Menopause is a natural transition that occurs in the female body causing the end of the menstrual cycle. Some women may experience complications with their reproductive systems which may cause early menopause. In other instances, menopause may be induced by surgery. Read on to learn more about menopause induced by surgery, the reasons for it, and advice on how to handle it.
Hysterectomy and Oophorectomy
Hysterectomies and oophorectomies are two of the most common procedures that can surgically induce menopause.
A hysterectomy is the removal of the uterus, though there are three different types, and they differ based on what parts of the reproductive system are removed. Some women only need their uterus and cervix removed, while others have their uterus, cervix as well as ovaries and fallopian tubes removed.
An oophorectomy is the removal of the ovaries. It's easy to see why many people confuse hysterectomies and oophorectomies as the territories are often blurred. Oophorectomies commonly surgically induce menopause because women no longer menstruate after their ovaries are removed, but may still menstruate if they had a hysterectomy.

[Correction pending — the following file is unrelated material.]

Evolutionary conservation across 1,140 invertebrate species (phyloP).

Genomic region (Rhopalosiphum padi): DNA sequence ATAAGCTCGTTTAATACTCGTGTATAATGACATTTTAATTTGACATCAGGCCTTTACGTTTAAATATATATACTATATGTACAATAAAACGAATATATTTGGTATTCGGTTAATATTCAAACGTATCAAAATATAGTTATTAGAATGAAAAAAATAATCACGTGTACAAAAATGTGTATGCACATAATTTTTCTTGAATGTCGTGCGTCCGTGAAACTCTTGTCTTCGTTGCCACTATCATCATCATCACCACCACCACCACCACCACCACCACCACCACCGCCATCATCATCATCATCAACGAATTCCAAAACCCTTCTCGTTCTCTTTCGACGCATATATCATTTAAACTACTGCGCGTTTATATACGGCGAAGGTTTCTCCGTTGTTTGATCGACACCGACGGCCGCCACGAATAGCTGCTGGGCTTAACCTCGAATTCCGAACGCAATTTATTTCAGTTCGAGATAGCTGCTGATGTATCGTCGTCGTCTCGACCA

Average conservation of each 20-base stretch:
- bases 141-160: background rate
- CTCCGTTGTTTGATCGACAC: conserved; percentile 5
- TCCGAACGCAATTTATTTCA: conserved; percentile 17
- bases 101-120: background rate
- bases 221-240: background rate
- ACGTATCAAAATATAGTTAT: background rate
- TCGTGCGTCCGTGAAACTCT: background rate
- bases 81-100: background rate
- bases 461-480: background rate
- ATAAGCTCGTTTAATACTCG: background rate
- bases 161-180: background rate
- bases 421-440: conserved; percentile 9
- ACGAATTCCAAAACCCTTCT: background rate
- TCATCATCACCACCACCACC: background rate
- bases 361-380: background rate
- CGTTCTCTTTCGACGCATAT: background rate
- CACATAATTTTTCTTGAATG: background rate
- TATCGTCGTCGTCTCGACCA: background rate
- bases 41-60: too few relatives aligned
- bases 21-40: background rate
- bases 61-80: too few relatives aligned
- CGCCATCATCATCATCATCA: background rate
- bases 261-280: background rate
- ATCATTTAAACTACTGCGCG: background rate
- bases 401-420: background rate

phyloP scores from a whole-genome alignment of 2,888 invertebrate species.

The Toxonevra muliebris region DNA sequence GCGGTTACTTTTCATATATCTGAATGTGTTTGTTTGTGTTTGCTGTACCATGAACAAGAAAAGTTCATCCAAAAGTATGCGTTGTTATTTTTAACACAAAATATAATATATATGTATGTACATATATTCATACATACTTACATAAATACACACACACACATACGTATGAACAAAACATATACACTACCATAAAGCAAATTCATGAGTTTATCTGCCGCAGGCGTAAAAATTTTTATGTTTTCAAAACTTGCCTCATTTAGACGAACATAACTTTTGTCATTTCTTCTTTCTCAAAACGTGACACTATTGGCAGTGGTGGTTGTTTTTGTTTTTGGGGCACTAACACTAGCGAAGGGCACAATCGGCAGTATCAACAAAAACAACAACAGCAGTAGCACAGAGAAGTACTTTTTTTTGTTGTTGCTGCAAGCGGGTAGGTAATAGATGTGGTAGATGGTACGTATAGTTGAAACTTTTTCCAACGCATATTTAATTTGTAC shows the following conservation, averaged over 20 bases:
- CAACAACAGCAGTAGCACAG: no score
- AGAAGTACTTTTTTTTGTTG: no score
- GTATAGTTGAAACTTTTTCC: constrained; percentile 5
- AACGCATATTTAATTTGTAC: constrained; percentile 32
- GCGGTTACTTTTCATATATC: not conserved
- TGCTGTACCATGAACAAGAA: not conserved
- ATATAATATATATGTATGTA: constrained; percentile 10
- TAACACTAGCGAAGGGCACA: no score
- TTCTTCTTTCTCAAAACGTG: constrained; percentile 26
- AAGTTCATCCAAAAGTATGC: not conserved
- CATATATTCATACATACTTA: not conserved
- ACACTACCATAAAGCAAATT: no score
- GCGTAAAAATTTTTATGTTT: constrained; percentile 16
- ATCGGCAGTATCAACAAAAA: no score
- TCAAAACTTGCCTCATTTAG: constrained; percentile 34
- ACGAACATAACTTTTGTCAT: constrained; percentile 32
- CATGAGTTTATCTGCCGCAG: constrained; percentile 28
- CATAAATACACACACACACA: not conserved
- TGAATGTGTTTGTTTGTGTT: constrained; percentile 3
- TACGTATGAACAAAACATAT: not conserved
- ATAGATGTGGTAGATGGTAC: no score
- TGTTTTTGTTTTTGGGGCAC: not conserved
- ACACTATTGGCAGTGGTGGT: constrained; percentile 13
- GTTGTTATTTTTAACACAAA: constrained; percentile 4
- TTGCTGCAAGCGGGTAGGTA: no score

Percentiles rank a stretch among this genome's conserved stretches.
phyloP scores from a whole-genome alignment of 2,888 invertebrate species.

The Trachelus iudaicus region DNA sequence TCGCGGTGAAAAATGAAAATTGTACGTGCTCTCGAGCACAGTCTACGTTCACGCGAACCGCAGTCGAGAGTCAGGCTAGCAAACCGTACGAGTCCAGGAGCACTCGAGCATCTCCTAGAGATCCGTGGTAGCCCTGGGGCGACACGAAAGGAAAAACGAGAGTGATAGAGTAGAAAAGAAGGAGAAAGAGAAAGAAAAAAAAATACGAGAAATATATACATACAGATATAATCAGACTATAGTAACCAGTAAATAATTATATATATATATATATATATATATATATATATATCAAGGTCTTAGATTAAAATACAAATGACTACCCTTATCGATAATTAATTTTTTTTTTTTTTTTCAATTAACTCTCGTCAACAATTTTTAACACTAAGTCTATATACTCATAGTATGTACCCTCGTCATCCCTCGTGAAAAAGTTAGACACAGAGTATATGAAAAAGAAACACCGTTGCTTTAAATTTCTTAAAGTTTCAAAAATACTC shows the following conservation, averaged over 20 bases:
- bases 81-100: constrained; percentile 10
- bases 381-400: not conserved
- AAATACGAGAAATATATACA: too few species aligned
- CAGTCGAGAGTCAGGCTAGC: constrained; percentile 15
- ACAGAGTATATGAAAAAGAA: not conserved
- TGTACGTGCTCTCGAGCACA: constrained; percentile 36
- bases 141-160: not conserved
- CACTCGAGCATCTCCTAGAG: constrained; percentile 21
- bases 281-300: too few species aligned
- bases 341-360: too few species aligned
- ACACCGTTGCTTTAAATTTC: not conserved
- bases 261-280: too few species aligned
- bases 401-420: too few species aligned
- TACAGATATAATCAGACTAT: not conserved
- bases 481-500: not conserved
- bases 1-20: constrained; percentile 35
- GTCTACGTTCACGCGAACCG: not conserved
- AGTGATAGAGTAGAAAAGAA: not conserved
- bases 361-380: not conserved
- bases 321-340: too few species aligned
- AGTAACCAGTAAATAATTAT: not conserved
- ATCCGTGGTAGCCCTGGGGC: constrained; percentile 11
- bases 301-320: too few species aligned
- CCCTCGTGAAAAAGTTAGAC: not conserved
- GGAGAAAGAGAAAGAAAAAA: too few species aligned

Why Do Women Experience Menopause as the Result of Surgery?
Menopause induced by surgery occurs when a woman must have part or all of her reproductive system removed. It can happen for various reasons. Endometriosis, for one, can be extremely painful and can be relieved through hysterectomy or oophorectomy. Both of these procedures are also often necessary in order to treat cancer, remove a large ovarian cyst, or to treat pelvic inflammatory disease (PID).
Why Are Surgically Induced Menopause Symptoms so Severe?
Induced menopause often results in harsher symptoms because of the abrupt cessation of the hormones produced in the reproductive system. Many hormones, like estrogen, are produced in the ovaries (though estrogen is also produced in the adrenal glands). With the sudden removal of the ovaries, the body is confused by the change in its customary level of estrogen. As a result of the unexpected hormone fluctuation, symptoms like vaginal dryness, hot flashes, and mood swings occur and are often more severe than if the body is given time to adjust to a gradual decrease of estrogen, as is the case with natural menopause.
If you are experiencing surgically induced menopause, it's important to talk about your symptoms with your doctor. They may be able to help you identify what's happening and provide some suggestions for relief. Also, learn how to prepare for surgical menopause or about the different treatment options for menopause symptoms.
- BMJ Group. "Menopause: What is it?" Patient Leaflet. 2007.
- Hopkins, Virginia. Lee, John R. M.D. What Your Doctor May Not Tell You About Menopause. New York: Warner Books Inc., 1996.
- Love, Susan M.D. Menopause and Hormone Book. New York: Three Rivers Press, 2003.
- Martin, Raquel. The Estrogen Alternative. Rochester, VT: Healing Arts Press, 2000.